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Arabella Moss
4th year
Does the Criminal Court Offer a Refuge from Patriarchy or is it a Site of its Reproduction?
*Content advice: contains references to and discussions of rape*

Traditional interpretations of legal doctrine have seen mens rea as a key element in the determination of rape. Here it is argued that this view is problematic. Bringing into dialogue Hilary Putnam’s concept of ‘semantic externalism’ (1973) and Miranda Fricker’s concept of ‘hermeneutical injustice’ (2007), it is suggested that, because the intelligibility of a woman’s claim is structured by a specific legal framework that restricts the boundaries of what can be comprehended, the legal paradigm of rape constitutes a patriarchal failure. By placing significance on the perpetrator’s understanding of the act, the criminality of rape becomes tied to the perpetrator’s perception of the victim's desires, not the harm caused to the victim. The problem is that when a man accused of rape wrongly but sincerely believes that a woman consented to sex, he may have a defence of mistaken belief and therefore fail to meet the mens rea of rape. This disconnect creates a hermeneutical gap between the victim’s experience and the law’s interpretation of it, rendering the victim’s testimony conceptually incoherent: a woman may be subject to rape but not by an individual legally recognised as her rapist.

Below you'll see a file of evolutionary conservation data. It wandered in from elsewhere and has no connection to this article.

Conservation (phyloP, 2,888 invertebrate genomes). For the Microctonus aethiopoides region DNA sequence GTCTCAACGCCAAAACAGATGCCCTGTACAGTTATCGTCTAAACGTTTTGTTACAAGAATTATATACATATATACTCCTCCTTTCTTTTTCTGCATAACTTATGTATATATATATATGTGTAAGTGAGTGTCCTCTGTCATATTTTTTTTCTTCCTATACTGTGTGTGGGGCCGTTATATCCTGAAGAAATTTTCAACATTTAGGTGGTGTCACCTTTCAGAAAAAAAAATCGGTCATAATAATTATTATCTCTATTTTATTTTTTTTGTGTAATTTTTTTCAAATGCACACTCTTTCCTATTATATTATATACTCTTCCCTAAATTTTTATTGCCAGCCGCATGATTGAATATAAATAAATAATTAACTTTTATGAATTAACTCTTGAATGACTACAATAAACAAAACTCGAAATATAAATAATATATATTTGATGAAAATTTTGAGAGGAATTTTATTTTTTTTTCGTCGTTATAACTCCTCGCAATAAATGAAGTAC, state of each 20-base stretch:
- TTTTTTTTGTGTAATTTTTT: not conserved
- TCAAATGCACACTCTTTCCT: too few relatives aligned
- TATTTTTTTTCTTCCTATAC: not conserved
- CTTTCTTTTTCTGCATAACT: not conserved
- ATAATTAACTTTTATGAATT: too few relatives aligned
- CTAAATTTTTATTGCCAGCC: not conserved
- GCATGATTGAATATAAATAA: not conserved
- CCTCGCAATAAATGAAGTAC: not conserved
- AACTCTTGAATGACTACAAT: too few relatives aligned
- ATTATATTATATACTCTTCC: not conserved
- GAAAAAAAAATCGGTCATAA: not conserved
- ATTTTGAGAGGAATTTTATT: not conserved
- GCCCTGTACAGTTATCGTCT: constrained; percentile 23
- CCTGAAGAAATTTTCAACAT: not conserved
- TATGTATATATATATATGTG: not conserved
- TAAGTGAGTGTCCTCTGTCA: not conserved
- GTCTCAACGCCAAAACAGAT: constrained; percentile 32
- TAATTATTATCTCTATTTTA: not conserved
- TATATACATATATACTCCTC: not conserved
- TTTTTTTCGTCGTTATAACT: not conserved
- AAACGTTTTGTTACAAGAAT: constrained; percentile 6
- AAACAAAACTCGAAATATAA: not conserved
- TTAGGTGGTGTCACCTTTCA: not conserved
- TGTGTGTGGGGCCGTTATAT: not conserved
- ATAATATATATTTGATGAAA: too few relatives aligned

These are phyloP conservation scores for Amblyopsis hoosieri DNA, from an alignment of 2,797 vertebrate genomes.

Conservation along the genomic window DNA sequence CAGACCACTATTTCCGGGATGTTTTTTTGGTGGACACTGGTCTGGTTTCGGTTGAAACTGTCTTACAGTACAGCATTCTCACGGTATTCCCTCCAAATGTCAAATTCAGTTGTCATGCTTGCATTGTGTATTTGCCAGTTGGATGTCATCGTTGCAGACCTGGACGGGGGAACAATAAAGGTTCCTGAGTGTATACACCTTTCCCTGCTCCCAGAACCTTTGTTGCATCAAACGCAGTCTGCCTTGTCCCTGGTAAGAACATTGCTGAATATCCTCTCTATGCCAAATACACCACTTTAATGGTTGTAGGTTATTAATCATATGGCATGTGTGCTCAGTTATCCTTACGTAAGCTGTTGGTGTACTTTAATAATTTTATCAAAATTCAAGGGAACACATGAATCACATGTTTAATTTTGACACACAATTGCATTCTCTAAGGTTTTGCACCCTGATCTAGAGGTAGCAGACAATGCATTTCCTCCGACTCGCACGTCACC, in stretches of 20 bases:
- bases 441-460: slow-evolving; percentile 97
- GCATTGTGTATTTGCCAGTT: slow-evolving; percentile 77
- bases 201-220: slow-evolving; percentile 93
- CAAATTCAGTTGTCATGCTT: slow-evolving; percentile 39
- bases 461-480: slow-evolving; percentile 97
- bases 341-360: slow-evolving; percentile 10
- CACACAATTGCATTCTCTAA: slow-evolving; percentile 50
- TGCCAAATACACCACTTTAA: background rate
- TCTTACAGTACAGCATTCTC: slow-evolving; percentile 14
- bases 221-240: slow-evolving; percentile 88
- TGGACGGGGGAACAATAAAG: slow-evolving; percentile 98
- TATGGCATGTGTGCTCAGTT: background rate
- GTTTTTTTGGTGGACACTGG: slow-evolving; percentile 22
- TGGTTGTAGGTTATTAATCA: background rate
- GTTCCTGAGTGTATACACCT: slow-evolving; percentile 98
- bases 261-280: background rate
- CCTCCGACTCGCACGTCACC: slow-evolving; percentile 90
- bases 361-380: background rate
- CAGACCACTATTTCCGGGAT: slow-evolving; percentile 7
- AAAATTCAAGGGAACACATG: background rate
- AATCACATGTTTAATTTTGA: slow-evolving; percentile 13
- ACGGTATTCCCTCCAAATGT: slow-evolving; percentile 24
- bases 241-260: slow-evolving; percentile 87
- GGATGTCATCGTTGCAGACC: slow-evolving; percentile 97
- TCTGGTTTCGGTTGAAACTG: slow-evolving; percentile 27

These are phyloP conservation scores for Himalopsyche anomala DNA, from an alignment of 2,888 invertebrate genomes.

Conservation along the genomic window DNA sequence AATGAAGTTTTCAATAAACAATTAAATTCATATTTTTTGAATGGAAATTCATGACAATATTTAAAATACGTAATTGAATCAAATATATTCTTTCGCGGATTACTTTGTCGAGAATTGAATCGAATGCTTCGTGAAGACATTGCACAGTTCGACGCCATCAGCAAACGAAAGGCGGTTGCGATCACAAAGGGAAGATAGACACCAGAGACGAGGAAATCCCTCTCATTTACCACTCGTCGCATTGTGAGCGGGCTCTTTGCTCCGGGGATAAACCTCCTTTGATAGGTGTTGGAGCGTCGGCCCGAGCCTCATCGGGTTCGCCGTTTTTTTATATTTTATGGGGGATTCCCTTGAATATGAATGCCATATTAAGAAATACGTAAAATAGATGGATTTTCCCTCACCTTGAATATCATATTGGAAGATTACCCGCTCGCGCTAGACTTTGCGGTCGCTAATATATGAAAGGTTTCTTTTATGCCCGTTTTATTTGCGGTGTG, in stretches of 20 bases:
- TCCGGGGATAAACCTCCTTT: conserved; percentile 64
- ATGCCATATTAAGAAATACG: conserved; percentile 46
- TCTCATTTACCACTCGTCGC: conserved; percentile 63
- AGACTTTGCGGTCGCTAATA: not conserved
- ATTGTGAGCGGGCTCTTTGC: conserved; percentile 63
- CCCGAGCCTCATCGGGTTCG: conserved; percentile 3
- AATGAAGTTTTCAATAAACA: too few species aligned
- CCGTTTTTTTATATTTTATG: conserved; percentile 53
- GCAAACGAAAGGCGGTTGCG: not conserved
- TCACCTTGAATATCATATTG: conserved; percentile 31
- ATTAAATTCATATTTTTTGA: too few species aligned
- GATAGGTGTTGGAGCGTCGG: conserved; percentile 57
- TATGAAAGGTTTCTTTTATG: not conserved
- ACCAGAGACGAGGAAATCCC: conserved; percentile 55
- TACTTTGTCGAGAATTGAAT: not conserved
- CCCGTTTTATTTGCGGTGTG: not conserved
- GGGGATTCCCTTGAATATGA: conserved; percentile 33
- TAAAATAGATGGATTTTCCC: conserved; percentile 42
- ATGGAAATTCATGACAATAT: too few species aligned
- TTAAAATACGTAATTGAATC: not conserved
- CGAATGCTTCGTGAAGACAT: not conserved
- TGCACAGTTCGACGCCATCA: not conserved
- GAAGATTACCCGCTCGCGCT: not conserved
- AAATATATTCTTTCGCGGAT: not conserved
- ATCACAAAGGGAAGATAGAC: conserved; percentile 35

Eva Szilagyi-Nagy - Fentanyl.jpg
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